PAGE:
In Jim Cook's Archive


Silver analyst Theodore Butler wrote this week that silver was still widely undervalued compared to gold. He claimed that if the silver/gold ratio dropped by half, silver would still be undervalued. That would put the ratio at fifty to one and silver priced at $34 an ounce. In other words, silver would still be a bargain at $34. That opinion is based both on fundamentals and the ongoing price suppression of silver by the big short sellers whose grip appears to be weakening.  Importantly, JPMorgan, the biggest short in recent memory, has eliminated its short position altogether. Its huge physical holdings of gold and silver tower over the market and accentuate the bullish forces now in play for precious metals.

Mr. Butler also points out that silver investment demand continues to be strong. Exchange traded funds are experiencing a big surge in buying and coin dealers can’t keep up, with delays in receiving and shipping silver bars. On the COMEX, eight big shorts are out almost $8 billion on their losing positions. Should one of them break and start to cover, this would set off some kind of price fireworks and a possible buying panic.

Furthermore, the Justice Department and Commodity Futures Trading Commission are investigating the trading practices of JPMorgan, Scotiabank and HSBC in gold and silver.  So far, they seem to be concentrating on the illegal practice of spoofing (placing false orders and withdrawing them to manipulate prices). Ted Butler has frequently alerted the regulators to these manipulative practices and has shown how JPMorgan has suppressed the price of silver in the futures market while loading up on physical metal to the tune of a billion ounces.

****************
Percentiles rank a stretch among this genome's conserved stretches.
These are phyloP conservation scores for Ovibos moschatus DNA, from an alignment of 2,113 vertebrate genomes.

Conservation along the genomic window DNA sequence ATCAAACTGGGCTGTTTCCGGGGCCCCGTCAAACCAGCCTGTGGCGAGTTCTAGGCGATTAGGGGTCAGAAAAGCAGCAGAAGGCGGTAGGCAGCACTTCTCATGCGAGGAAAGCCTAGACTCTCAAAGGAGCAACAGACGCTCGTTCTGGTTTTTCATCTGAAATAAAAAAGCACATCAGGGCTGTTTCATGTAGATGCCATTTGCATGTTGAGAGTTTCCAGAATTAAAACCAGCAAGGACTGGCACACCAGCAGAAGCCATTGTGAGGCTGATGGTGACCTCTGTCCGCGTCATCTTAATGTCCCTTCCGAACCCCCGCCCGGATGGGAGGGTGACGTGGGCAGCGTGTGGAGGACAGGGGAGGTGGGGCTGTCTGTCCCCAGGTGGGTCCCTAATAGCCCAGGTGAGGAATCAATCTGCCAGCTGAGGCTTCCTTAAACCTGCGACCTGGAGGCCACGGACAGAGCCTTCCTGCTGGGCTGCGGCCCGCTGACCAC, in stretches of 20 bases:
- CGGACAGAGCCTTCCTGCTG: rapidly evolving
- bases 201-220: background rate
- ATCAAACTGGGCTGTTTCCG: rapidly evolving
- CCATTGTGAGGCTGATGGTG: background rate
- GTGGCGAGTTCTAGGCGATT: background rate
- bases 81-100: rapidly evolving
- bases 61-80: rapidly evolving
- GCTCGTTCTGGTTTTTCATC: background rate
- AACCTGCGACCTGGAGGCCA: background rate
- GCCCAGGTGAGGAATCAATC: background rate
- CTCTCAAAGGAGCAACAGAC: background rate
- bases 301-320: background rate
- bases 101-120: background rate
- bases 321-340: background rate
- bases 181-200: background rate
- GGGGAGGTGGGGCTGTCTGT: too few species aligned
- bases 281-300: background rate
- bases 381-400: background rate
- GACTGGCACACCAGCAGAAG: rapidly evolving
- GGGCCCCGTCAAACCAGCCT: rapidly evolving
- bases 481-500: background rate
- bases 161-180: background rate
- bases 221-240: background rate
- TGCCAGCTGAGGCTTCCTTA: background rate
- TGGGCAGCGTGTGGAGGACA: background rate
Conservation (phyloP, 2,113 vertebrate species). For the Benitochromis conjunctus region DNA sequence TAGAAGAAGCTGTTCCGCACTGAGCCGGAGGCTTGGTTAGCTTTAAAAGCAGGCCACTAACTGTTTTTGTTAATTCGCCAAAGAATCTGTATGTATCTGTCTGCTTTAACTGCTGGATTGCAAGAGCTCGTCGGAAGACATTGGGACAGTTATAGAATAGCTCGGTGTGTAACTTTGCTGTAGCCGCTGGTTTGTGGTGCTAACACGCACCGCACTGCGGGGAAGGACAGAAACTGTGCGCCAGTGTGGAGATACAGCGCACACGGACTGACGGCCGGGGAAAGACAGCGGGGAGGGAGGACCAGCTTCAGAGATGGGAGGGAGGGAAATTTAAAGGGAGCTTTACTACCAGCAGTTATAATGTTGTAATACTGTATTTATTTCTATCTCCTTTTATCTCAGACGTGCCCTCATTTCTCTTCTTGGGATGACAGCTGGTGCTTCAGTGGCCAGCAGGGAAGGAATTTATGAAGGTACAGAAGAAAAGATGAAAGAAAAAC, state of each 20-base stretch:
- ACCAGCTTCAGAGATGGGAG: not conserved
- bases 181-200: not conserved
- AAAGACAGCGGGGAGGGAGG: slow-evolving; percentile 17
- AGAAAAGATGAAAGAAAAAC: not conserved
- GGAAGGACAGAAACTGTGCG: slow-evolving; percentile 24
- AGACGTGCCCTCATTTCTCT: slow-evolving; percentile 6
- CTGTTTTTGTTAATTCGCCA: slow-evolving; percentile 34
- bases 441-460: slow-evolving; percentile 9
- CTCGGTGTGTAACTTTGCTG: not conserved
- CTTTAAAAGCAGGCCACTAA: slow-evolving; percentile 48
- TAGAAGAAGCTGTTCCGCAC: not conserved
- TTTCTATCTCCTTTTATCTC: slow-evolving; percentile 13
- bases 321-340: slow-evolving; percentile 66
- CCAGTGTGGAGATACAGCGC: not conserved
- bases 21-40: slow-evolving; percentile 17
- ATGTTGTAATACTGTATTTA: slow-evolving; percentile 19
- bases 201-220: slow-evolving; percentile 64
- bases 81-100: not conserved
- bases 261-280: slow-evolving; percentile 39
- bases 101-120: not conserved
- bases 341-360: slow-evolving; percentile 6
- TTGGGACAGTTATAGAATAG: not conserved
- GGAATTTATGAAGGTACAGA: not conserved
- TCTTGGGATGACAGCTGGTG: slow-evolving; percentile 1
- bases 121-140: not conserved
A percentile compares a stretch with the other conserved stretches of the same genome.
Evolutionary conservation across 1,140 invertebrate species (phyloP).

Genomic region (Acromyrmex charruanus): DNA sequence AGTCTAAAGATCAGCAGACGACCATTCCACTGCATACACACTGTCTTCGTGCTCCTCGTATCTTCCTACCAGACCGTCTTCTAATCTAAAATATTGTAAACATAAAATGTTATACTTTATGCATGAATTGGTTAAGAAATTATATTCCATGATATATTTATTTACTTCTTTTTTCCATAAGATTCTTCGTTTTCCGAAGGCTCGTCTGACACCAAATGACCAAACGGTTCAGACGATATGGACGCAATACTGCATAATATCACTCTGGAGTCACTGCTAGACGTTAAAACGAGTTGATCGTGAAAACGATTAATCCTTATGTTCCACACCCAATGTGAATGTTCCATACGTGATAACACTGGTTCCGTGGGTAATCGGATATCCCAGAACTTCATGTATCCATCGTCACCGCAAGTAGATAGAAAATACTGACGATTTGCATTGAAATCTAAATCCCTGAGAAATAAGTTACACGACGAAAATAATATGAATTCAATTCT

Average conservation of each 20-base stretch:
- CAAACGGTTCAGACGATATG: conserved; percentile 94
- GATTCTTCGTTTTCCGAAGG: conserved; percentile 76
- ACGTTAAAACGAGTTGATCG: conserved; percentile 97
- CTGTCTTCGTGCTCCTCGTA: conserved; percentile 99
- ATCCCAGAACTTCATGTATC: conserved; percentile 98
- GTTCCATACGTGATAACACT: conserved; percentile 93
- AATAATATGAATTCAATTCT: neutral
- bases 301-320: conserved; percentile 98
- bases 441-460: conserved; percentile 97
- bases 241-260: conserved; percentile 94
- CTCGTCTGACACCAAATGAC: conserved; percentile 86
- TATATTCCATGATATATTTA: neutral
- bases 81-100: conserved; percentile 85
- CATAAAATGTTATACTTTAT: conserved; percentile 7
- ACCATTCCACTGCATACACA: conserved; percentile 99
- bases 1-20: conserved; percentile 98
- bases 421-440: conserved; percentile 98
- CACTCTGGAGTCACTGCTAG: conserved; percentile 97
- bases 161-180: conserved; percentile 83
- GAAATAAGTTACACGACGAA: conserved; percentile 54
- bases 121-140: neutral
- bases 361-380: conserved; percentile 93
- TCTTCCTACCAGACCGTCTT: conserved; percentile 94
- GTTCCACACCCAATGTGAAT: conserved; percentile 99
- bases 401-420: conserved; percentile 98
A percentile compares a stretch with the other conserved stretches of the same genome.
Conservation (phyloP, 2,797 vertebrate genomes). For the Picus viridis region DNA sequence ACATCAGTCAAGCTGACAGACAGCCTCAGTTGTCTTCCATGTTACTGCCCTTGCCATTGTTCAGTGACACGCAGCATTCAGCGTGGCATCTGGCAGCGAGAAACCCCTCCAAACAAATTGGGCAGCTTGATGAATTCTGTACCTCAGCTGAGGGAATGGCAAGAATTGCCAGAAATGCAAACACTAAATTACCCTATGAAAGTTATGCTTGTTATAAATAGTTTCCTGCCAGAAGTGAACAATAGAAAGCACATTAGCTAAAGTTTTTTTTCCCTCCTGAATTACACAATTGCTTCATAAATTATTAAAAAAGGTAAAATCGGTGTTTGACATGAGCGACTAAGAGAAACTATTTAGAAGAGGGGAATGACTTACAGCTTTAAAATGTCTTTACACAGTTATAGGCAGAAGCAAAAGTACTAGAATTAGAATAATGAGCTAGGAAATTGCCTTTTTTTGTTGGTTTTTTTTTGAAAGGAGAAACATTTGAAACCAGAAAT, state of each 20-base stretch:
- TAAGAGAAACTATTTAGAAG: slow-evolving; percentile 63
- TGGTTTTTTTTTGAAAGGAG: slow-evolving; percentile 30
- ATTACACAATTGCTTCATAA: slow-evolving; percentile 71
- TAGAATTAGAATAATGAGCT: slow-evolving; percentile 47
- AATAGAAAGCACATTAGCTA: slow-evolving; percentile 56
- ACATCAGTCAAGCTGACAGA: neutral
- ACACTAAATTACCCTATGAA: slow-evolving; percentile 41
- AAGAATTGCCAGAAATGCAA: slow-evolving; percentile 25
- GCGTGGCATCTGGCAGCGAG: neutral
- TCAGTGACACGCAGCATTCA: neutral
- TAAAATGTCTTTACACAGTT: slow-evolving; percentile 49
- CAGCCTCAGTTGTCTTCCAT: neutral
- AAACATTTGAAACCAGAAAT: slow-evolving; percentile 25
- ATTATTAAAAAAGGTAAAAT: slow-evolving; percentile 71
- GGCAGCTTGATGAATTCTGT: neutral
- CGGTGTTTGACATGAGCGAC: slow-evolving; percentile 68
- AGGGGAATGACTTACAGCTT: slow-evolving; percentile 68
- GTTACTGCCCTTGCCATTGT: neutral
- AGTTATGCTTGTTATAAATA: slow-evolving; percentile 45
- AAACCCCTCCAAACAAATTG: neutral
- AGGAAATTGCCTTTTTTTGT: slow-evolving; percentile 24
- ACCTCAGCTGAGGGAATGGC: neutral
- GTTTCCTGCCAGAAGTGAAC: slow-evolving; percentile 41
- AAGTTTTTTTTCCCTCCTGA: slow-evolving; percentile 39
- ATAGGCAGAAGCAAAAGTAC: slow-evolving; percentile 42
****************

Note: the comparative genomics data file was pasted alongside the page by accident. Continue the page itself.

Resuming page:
On top of all this, we have the economic consequences of COVID-19 and the enormous money-creation that’s a response. This should inevitably send silver into orbit. A large contingent of boosters and cheerleaders are making bullish predictions in their publications and silver has become a hot topic. Further economic deterioration or money creation should set forces into motion that ultimately set silver free. That’s why Mr. Butler insists that silver at today’s cheap price is the investment opportunity of a lifetime.

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